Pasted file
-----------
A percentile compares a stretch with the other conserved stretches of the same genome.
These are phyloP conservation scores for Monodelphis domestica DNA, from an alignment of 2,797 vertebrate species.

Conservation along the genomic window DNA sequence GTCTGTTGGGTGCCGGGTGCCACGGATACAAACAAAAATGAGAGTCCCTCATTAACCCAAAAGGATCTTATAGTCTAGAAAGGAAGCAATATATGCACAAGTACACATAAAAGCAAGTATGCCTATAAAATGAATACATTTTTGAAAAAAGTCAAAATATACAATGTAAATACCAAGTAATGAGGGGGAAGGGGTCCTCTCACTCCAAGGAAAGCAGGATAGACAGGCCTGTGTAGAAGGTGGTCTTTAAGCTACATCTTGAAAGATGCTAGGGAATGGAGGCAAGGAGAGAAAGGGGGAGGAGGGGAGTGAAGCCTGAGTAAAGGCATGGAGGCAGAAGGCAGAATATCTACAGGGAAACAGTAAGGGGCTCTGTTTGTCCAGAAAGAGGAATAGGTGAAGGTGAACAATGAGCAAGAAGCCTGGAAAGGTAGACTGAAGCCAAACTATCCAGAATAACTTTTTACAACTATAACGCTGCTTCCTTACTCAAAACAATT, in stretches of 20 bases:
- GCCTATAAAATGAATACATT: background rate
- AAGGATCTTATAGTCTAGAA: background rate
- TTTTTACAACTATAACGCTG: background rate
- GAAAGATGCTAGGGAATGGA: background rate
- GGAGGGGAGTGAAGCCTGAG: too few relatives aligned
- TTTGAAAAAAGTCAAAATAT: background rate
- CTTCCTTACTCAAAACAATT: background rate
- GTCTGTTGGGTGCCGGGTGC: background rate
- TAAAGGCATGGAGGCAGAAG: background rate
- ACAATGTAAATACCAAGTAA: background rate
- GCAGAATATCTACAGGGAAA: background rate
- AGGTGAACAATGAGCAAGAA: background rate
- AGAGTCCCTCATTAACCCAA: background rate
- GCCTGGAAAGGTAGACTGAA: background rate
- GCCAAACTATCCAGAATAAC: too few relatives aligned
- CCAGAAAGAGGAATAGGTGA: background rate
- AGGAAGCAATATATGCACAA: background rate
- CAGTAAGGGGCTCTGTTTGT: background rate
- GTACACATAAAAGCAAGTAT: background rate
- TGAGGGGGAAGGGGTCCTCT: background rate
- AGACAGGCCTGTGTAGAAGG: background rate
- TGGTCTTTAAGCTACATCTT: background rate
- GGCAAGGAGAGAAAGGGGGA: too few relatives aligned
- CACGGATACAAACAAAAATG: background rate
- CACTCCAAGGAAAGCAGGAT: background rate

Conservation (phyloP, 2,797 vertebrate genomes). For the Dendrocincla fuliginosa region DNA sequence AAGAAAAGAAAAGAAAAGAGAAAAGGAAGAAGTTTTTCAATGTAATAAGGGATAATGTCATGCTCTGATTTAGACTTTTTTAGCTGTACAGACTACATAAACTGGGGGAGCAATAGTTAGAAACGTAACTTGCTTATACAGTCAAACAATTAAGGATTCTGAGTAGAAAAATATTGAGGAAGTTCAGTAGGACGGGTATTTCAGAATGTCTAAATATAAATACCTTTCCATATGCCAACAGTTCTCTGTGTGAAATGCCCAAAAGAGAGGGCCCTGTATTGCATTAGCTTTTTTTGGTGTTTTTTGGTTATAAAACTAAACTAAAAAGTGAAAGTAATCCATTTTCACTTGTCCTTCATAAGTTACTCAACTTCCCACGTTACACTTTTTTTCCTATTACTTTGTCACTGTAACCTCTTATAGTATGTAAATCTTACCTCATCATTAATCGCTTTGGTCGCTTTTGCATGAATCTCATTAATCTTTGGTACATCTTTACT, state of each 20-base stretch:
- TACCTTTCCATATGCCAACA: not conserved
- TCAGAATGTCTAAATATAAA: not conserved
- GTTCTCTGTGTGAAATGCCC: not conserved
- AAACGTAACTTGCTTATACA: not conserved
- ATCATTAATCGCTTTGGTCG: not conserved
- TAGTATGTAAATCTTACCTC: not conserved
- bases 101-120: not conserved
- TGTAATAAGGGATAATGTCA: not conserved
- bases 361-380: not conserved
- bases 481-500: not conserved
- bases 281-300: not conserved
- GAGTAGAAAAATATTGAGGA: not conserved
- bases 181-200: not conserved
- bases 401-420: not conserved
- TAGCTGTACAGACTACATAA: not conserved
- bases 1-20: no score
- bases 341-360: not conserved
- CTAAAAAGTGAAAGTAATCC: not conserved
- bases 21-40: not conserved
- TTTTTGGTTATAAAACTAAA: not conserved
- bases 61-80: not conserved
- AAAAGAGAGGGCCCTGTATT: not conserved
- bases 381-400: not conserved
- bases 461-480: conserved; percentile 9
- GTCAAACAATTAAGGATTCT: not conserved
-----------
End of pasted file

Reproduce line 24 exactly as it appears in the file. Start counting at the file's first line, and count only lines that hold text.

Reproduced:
- AGACAGGCCTGTGTAGAAGG: background rate